GE Union Workers Reject New Deal

General Electric Co. workers voted against a new four-year contract, surprising the conglomerate and union leaders who had negotiated the agreement last month and likely sending them back to the bargaining table. While a majority of total votes cast were in approval of the contract, numerous local unions voted against the deal. Under the union’s rules, there was enough of a protest vote to reject the contract.

“We will be contacting GE to notify them of the results. GE’s obligation to bargain continues,” said the IUE-CWA, the biggest union that led the negotiations. The vote was thrown into confusion late Tuesday as some local unions celebrated an apparent rejection while union leaders and lawyers determined the next steps.

The contract, negotiated by a group of 11 unions covering about 6,600 workers, sought to maintain a labor peace as the struggling conglomerate restructures its operations. The union-represented workers are in various industrial divisions, including aviation, health care and power, in facilities across the country. While union leaders endorsed the deal in Cincinnati last month, members in some local groups were openly upset about the terms of the deal, including higher health-care costs. The workers contend that they have sacrificed a lot in recent years and that GE’s leadership has mismanaged the company.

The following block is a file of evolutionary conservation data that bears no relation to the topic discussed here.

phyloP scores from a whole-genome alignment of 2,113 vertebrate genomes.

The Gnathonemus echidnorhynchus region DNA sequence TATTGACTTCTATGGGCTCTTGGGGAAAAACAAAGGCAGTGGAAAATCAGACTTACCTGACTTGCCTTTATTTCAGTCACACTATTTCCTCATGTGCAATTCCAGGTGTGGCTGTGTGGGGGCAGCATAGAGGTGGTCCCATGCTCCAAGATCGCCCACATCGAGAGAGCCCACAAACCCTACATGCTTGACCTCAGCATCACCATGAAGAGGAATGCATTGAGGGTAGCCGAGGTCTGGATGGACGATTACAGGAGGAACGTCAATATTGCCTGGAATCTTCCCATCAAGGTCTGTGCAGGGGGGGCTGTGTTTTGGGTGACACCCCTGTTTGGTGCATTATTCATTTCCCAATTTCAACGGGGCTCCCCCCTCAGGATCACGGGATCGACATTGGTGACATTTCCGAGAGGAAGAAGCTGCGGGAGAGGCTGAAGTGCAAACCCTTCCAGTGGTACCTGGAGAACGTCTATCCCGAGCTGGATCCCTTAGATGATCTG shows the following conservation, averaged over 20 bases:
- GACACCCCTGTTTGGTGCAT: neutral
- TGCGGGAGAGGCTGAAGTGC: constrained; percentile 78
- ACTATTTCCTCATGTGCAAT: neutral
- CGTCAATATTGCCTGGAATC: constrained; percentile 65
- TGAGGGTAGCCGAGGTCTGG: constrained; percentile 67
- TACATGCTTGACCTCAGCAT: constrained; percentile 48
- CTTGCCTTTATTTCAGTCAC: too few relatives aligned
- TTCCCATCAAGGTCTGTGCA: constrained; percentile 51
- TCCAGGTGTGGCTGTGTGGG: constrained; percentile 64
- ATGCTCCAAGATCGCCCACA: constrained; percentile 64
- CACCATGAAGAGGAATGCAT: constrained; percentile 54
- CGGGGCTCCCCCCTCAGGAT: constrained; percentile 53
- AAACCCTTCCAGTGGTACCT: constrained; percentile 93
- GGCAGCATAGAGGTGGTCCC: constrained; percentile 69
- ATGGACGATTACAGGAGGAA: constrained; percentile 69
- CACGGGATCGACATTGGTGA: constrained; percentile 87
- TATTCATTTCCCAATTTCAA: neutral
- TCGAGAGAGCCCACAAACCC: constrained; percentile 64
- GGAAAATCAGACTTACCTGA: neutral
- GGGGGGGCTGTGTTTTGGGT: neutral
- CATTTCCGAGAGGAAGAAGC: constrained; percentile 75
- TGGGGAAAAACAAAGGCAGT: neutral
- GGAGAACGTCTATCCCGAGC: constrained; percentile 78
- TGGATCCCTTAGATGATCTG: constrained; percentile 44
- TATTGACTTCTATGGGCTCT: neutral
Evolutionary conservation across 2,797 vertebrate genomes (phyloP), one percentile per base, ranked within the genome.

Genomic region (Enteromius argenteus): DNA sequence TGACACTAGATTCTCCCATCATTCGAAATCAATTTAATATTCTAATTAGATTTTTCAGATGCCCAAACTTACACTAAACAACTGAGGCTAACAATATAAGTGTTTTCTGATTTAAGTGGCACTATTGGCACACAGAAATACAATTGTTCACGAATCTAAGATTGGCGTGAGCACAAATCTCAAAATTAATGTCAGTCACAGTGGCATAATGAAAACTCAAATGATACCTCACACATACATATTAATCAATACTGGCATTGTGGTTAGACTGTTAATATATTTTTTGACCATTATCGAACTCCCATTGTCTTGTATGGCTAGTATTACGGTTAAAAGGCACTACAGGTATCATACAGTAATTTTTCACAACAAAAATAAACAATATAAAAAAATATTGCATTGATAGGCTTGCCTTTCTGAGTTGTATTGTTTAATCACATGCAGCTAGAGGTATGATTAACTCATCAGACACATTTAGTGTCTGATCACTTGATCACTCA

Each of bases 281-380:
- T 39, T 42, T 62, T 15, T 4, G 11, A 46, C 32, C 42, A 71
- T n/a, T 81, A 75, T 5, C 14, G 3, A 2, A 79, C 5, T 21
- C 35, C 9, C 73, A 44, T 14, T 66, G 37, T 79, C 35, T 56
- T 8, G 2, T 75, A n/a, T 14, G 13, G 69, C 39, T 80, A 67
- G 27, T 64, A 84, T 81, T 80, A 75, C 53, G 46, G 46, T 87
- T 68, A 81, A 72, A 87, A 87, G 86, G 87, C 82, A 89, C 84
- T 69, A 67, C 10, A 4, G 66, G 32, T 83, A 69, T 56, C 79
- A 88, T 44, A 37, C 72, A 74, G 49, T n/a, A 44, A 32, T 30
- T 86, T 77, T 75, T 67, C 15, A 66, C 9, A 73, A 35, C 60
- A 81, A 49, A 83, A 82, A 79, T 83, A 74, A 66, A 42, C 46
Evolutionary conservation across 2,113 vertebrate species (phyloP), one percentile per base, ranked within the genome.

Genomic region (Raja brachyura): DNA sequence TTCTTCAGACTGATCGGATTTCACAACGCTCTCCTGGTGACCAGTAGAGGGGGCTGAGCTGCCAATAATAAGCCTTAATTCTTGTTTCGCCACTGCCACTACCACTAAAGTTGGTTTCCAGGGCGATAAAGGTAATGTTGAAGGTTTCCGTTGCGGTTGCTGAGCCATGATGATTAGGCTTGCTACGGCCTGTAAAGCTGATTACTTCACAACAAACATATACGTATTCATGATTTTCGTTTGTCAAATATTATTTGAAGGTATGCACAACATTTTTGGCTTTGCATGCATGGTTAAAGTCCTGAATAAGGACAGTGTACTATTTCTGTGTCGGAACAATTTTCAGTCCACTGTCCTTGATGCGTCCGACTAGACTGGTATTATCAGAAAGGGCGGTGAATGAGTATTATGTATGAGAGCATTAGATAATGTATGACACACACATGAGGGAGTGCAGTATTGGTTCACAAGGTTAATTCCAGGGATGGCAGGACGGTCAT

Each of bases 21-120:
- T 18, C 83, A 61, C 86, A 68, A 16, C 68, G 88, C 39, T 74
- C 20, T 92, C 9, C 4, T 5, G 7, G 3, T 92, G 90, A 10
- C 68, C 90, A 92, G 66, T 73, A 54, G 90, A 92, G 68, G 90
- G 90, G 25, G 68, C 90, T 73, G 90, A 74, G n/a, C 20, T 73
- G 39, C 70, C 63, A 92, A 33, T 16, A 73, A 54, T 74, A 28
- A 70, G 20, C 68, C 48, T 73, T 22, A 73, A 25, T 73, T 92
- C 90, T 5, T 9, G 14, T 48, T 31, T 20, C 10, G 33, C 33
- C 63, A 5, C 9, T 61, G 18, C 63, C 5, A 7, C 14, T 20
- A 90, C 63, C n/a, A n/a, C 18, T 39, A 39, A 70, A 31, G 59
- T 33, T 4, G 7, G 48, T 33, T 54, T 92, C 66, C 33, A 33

The rejection is a surprise after the previous contract easily passed four years ago with 84% support. Leading up to the vote, some members campaigned against it on social media, while GE sent numerous emails and bulletins over the last two weeks highlighting the terms in a positive light.

On Monday, the IUE-CWA, the industrial division of the Communications Workers of America, posted on Facebook that members shouldn’t “listen to rumors in the shop or on social media,” noting that official information would come in leaflets or meetings. The previous agreement expired in late June but both sides agreed to extend its term while the tentative contract was ratified.

Keep those stops tight
Todd “Bubba” Horwitz